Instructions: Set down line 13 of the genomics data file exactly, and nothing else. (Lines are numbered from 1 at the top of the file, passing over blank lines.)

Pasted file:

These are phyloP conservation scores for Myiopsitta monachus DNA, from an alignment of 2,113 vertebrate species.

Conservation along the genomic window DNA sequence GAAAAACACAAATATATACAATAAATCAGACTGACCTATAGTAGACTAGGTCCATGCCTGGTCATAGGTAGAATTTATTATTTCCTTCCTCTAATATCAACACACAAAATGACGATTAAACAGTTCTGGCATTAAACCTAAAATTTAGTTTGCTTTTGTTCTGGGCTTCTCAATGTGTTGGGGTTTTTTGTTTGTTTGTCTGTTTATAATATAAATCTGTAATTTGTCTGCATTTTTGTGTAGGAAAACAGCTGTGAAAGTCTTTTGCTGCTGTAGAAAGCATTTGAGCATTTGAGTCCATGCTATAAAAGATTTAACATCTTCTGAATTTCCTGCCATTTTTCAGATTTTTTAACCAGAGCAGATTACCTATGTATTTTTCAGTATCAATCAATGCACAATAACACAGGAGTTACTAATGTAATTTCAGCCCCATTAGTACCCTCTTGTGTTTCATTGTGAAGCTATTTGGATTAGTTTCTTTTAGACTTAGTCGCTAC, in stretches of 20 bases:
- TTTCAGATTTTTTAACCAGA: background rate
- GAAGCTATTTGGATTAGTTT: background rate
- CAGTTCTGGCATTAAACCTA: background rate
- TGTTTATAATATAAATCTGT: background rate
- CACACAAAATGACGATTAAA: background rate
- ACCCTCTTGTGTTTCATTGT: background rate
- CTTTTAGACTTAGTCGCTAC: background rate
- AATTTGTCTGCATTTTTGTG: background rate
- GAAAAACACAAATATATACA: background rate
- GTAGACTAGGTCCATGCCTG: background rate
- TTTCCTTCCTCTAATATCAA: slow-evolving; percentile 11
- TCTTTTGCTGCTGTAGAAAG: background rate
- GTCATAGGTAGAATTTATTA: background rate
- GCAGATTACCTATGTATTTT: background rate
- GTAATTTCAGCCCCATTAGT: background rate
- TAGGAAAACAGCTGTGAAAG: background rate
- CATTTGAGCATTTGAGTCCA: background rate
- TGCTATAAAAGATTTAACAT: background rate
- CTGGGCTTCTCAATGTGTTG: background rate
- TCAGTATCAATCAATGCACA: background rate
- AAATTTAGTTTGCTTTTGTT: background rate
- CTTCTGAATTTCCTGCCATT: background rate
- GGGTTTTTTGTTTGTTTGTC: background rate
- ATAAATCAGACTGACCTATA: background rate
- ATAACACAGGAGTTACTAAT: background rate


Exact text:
- TTTCCTTCCTCTAATATCAA: slow-evolving; percentile 11